The solution for stabilizing and improving bleach plant performance
Control stabilization with BrainWave
ANDRITZ BrainWave is a patented advanced controller that outperforms traditional Proportional-Integral-Derivative (PID) control because of its two main components: an adaptive model and a predictive controller. BrainWave builds its own live models during normal plant operations, a powerful feature not offered by traditional Model Predictive Control (MPC) systems.
BrainWave’s predictive controller accurately forecasts process responses and accounts for multiple objectives. It adapts to process conditions, such as changes in production rate, keeping the process on target. BrainWave can also accept measured disturbance inputs, like raw materials properties, and takes corrective action before the process is pushed off target (PID, by comparison, must wait for the error to occur and then react).
BrainWave easily integrates with existing control systems and its patented Laguerre technology means an average implementation time of just a few weeks. Best of all, the plant’s own staff can support and deploy BrainWave.
Control stabilization for bleach plants
BrainWave stabilizes process variables such as brightness and pH by accurately controlling them in each stage of the bleach plants. BrainWave automatically manages changes in grade, production, and pulp quality, greatly reducing the chance of error or excessive chemical use.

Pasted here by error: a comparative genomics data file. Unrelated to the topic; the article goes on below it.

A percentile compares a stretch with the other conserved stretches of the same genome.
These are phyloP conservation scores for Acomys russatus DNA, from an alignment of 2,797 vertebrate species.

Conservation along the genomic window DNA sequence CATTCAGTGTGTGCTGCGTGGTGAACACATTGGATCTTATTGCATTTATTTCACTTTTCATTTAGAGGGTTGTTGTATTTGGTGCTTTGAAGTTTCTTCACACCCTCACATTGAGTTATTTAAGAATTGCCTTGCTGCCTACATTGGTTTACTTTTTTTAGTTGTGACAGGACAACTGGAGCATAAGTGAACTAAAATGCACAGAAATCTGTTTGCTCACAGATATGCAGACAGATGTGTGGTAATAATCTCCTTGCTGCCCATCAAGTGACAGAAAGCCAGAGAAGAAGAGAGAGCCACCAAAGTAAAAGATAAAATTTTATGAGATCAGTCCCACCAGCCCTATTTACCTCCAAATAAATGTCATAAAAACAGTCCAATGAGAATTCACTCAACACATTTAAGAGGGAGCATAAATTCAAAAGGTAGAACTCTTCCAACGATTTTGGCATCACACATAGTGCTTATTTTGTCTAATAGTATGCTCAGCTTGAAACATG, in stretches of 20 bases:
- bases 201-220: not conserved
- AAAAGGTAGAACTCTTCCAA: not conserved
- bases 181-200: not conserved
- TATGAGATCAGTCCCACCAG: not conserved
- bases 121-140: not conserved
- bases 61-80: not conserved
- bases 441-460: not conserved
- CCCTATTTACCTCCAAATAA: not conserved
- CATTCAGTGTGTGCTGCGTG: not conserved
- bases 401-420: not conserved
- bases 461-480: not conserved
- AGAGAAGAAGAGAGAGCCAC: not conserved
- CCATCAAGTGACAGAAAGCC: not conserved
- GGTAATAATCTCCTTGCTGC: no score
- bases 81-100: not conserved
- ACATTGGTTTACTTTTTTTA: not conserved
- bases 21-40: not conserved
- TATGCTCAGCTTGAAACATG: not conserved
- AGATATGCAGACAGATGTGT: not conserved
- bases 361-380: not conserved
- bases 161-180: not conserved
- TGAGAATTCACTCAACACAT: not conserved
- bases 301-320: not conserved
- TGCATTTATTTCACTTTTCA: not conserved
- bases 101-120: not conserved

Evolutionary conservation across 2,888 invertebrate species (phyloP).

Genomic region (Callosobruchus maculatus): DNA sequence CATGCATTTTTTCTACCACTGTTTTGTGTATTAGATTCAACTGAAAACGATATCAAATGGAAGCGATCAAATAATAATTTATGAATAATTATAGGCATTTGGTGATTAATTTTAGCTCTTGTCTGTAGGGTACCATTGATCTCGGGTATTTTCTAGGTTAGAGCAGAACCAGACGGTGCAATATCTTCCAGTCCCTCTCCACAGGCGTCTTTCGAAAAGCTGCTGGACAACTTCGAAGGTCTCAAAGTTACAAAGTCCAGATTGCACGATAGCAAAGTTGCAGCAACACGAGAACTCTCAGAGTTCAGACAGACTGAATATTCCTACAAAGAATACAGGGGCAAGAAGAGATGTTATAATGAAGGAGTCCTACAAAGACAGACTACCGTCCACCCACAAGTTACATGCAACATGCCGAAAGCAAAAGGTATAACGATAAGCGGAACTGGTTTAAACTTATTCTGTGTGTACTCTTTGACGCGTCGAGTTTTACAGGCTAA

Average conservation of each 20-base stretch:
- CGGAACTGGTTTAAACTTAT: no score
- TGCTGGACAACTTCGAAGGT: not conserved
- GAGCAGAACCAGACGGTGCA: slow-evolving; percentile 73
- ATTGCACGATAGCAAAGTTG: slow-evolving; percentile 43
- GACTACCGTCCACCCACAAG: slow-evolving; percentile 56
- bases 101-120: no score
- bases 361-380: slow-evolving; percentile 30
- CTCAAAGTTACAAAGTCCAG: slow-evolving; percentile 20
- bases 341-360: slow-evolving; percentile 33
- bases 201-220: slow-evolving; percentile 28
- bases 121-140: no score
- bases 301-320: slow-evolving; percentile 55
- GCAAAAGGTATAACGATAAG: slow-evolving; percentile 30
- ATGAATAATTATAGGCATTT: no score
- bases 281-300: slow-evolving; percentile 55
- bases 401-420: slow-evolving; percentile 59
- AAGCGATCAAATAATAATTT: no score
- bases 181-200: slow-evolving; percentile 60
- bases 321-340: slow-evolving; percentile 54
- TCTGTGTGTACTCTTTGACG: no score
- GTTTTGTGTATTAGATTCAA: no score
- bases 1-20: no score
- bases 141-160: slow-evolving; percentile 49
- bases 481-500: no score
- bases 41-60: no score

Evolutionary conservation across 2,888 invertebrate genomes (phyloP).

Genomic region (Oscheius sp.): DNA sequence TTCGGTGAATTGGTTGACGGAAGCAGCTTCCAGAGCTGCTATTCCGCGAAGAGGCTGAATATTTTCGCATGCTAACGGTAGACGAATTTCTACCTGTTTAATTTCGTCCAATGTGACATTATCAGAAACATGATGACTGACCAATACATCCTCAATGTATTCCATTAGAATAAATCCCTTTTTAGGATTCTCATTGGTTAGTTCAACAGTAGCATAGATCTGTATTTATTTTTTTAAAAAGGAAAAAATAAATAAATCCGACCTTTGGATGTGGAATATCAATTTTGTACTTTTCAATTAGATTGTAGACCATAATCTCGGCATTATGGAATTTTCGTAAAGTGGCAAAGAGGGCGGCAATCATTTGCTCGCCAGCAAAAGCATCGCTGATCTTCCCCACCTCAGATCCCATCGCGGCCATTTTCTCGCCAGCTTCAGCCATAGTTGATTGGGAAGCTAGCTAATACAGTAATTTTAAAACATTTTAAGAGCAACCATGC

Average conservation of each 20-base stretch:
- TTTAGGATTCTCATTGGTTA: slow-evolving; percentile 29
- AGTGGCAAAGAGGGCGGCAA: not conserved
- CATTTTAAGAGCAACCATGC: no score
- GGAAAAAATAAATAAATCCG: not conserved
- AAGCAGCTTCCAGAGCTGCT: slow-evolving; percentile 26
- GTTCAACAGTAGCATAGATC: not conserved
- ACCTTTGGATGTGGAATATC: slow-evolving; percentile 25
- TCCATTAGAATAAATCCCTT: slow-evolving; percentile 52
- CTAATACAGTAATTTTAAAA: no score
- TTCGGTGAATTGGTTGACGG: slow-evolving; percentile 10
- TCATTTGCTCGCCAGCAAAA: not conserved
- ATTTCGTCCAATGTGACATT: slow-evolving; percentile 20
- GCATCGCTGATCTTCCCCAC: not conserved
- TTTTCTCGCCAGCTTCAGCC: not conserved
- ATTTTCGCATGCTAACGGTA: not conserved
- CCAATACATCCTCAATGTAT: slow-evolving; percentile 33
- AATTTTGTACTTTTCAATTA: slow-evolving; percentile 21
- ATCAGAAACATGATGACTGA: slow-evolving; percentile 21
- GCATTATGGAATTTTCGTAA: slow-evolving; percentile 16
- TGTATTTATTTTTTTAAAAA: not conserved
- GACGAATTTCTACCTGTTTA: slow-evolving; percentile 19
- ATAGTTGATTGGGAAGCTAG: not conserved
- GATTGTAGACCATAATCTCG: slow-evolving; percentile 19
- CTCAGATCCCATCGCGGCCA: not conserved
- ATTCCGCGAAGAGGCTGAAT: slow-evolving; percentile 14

BrainWave uses a percentage applied ratio scheme for chemical addition. The percentage applied scheme includes stock flow and stock consistency measurements to ensure that the correct amount of chemical is added to achieve the desired pH and product brightness as stock flow and consistency changes occur. Stock consistency can be determined from an online measurement or can be estimated by the plant based on mass balance. The actual pH or stock brightness is used to adjust the percentage applied factors to correct for changes in pulp properties and reaction efficiency.
When the product brightness variability is reduced at each stage, the target brightness can be lowered to remove any previous over-bleaching to ensure that minimum brightness targets are met. Optimal brightness targets can then be determined by making small shifts in the target brightness at each stage to determine the overall bleach profile that will minimize the total bleach used in the plant.